Q: #495. Who were the Hellenists in (Acts 6:1)(Acts 9:29)(Acts 11:20)?
A: When Alexander the Great (356 – 323 B.C.) was attempting to “conquer the world,” he expected the places he conquered to adopt and love the Greek culture. Many Jews were a part of the lands he conquered, and many did indeed choose to adopt the language, customs, and culture of the Greeks. Those Jews (or anyone) who did so were called “Hellenists” (KJV uses “Grecians.” See note at bottom.), which simply means “to adopt the Greek way of life.” Even though they weren’t “born” Greek, they chose to live as Greeks.
On the other hand, there were also Jews who refused to become Hellenists. They chose to keep the Hebrew customs and culture, as their forefathers did. They continued to speak Hebrew / Aramaic, and strictly follow the Torah. Hellenistic Jews did not feel the need to follow the Hebrew way so strictly. They were not as concerned with “keeping the law,” and following the ways of their forefathers. They were more tolerant and open towards Gentiles as well.
As one might expect, these differences often resulted in conflict between the Hebraic Jews and the Hellenistic Jews. Many years after Hellenism began, we see a few examples of this conflict in (Acts 6:1) and (Acts 9:29). However, in (Acts 11:20-21), we see that “a great number (of Hellenists) believed, and turned to the Lord” after hearing the Lord Jesus preached.
It should also be noted, that the beginning and rise of Hellenism occurred during what Christians often call the “Intertestamental Period.” This was the period of time between the events of the Old and New Testament, and is generally considered to be a little over 400 years. They are called the “400 silent years” because there was no prophetic word from God during this time.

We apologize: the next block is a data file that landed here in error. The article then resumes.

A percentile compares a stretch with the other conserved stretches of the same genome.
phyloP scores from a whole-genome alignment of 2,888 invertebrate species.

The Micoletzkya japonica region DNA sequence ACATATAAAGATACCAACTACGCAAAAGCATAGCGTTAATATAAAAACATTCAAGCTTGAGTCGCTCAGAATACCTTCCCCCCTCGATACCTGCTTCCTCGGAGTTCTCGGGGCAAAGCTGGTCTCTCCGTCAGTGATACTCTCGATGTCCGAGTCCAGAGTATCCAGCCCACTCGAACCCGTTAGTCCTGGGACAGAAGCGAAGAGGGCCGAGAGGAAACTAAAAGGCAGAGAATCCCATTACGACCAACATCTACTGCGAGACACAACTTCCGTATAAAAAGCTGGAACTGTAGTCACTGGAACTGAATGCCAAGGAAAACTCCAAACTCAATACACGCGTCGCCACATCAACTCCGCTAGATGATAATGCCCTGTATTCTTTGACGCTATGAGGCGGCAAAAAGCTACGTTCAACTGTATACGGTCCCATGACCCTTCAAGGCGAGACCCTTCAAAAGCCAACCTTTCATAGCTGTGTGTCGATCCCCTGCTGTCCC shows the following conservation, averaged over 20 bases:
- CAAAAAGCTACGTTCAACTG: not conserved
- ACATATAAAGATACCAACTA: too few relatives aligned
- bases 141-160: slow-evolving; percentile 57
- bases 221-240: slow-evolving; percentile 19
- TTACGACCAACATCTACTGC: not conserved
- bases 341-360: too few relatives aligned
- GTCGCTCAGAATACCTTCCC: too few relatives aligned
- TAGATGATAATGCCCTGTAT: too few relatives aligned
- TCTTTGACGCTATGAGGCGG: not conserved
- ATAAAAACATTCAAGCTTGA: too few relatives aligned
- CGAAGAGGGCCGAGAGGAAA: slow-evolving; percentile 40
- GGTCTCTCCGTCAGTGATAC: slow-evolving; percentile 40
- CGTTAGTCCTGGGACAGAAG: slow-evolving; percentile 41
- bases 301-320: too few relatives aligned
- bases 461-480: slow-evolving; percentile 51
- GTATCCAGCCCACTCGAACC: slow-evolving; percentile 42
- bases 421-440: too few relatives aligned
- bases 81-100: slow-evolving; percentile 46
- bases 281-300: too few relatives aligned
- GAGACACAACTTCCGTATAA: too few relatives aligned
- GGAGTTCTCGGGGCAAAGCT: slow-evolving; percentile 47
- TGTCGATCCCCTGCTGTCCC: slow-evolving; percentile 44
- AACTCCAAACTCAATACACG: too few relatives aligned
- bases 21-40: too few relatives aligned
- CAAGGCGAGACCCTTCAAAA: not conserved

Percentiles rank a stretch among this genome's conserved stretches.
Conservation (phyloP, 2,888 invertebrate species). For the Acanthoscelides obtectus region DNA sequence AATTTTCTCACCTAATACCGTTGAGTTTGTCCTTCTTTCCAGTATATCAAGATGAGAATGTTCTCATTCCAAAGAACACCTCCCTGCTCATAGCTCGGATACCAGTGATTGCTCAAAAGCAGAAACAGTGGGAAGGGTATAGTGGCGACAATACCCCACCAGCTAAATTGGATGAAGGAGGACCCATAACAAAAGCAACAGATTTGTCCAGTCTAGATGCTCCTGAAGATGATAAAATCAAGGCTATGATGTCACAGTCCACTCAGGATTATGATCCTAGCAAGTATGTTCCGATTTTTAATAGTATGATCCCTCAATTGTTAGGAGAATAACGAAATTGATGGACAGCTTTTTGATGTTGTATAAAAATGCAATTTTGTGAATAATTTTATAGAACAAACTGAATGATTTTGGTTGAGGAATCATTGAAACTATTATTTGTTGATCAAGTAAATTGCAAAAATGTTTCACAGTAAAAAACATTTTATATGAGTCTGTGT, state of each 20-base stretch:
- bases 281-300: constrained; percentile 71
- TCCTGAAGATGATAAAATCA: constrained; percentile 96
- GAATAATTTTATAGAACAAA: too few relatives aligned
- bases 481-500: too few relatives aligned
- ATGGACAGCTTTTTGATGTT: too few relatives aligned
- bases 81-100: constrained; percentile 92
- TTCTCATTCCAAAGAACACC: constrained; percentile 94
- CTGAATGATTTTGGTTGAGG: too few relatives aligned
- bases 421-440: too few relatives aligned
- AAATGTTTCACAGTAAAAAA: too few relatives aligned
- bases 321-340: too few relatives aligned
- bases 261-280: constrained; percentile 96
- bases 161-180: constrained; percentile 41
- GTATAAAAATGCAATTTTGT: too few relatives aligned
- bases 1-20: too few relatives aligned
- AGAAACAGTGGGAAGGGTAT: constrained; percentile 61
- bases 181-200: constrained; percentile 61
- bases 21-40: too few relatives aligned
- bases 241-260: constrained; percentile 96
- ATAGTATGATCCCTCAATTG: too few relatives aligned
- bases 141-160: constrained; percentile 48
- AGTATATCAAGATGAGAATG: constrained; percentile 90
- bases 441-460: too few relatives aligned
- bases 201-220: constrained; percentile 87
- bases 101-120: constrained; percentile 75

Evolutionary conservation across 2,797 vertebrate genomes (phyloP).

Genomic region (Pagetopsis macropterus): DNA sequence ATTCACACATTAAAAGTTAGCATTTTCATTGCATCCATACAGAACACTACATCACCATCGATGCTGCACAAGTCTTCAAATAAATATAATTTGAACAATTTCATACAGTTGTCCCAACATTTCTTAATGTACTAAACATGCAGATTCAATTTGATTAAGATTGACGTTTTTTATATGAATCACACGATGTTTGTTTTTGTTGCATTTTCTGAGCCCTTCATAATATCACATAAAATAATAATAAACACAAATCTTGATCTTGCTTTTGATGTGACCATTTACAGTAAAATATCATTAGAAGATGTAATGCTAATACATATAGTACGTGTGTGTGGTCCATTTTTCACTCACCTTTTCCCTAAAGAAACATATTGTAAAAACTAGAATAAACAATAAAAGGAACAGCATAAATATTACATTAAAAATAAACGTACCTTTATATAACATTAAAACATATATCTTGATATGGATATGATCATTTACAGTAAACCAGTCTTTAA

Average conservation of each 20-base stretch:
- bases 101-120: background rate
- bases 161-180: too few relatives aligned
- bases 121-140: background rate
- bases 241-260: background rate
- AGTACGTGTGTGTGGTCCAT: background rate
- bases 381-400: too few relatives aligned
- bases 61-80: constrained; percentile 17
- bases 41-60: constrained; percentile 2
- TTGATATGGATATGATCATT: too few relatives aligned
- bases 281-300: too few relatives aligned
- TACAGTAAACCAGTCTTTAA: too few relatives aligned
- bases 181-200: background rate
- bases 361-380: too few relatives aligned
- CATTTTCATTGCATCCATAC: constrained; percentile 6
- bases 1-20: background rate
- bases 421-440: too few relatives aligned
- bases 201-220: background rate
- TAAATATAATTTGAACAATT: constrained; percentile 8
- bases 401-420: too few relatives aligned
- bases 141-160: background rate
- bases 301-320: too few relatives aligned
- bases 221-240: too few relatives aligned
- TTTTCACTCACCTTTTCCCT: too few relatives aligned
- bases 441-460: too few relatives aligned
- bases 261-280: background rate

However, during this time, as time passed (several generations), many Hellenistic Jews lost their ability to speak or read their native Hebrew language. Partly because of this, King Ptolomy II (after Alexander the Great had died) requested that 70 (possibly 72) Jewish scholars translate the Old Testament from Hebrew into Greek. The result of this work was called the Septuagint, the oldest translation of the Old Testament in the world. This translation became very popular, and scholars say that a number of New Testament quotes of the Old Testament were actually taken from the Septuagint. (Of course, the Hebraic Jews chose to use the traditional Old Testament written in Hebrew.)
***UPDATE NOTE: After writing this study, I did an expository study on (Acts Ch. 11). In (Acts 11:19-21)(KJV) we see the following:
“Now they which were scattered abroad upon the persecution that arose about Stephen travelled as far as Phenice, and Cyprus, and Antioch, preaching the word to none but unto the Jews only. (20) And some of them were men of Cyprus and Cyrene, which, when they were come to Antioch, spake unto the Grecians (Hellenists other versions), preaching the Lord Jesus. (21) And the hand of the Lord was with them: and a great number believed, and turned unto the Lord.”
As I mentioned above, “Hellenists” were “Jews” who adopted the Greek way of life after their land had been conquered by the Greeks. “Grecians” on the other hand, were people who were “born Greek.” “Grecians” were “Gentiles,” not Jews. I use the above verses to show this more clearly. In (Acts 11:19), we see that “those who scattered abroad after the persecution (in Jerusalem: see Acts 8:1-4) preached the word to… the Jews only” (Jewish Christians preaching to Jews). In (Acts 11:20), we see that those they preached to were “Hellenists,” which fits with “preaching only to the Jews.” However, if they preached to “Grecians,” as the KJV says, then it would mean that they were preaching to Gentiles instead of Jews. Therefore, I believe the KJV wrongly uses “Grecians” in the verses in Acts.
The Greek words for “Hellenists” (Gr. “Hellenistes” – “a Greek speaking Jew”) and “Grecians” (Gr. “Hellenikos” – “from Hellen, a non-Jew: – Gentile, Greek) are similar, but different. (Definitions from Strong’s Concordance.)